In Frederick Douglass's Narrative, why does he say, in Chapter 5, that he is so eager to go to Baltimore?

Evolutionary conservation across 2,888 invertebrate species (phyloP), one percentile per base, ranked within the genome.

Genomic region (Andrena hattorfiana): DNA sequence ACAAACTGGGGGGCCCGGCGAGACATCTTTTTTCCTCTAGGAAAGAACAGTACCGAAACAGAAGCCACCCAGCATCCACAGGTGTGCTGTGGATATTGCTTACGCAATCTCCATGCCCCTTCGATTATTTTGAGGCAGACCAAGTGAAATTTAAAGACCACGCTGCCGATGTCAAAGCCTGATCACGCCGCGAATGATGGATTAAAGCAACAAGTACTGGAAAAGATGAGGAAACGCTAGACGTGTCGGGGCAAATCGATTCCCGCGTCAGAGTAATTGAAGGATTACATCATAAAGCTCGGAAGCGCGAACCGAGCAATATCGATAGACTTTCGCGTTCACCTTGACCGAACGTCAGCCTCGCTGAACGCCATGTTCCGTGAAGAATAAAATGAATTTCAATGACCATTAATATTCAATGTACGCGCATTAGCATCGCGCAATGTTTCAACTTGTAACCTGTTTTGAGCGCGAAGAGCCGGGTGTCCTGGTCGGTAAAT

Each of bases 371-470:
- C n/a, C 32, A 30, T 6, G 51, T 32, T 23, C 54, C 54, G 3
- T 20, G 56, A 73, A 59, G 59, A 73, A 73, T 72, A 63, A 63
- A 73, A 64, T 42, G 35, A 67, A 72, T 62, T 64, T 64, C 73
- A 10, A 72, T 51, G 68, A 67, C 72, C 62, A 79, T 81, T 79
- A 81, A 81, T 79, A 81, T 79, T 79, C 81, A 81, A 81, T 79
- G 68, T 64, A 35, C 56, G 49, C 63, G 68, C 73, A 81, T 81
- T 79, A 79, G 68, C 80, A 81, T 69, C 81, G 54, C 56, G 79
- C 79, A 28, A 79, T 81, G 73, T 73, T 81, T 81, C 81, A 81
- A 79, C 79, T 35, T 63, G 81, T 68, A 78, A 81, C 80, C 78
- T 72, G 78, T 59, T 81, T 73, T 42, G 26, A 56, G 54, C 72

Douglass recalls the moment when he discovered that he was being sent to Baltimore to live with "ecstasy." In short, this is because he does not like life on Colonel Lloyd's plantation, where he remembers being treated as an animal, suffering from cold and hunger. Douglass remembers eating like a pig, out of a trough, alongside other slave children, and though he is not regularly beaten, he is happy to leave the plantation. He also has no immediate family on the plantation, and so has no real ties there. So although he is not yet aware of the advantages of living in a city like Baltimore, with the opportunities for more freedoms than existed on the plantation, he is still eager to go.